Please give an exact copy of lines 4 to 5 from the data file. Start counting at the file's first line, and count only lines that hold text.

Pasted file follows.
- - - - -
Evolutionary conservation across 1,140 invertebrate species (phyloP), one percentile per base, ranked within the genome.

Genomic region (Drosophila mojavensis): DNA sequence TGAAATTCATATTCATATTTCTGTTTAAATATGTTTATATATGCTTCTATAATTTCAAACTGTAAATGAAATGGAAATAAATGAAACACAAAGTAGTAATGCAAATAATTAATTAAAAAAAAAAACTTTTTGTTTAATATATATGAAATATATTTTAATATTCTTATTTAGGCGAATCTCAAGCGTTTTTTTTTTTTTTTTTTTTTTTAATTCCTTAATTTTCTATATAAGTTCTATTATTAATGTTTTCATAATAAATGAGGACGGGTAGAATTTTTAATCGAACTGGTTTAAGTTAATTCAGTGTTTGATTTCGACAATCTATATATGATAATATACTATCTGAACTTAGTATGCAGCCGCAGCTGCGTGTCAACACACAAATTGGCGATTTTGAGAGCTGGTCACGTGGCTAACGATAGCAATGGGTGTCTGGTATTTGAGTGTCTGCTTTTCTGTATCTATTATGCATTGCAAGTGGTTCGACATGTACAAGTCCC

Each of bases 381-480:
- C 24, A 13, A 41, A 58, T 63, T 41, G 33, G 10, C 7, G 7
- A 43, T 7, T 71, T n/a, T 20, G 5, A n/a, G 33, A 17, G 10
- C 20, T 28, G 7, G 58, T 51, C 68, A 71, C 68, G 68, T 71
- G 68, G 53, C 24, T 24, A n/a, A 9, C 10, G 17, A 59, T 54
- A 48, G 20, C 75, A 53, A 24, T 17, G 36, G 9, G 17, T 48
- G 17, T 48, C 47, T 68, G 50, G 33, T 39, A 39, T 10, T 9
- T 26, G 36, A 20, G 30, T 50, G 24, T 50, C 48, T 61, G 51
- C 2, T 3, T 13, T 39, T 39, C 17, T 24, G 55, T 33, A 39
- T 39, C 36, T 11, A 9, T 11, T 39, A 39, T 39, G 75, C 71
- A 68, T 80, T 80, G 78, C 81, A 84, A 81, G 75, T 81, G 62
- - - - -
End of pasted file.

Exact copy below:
- C 24, A 13, A 41, A 58, T 63, T 41, G 33, G 10, C 7, G 7
- A 43, T 7, T 71, T n/a, T 20, G 5, A n/a, G 33, A 17, G 10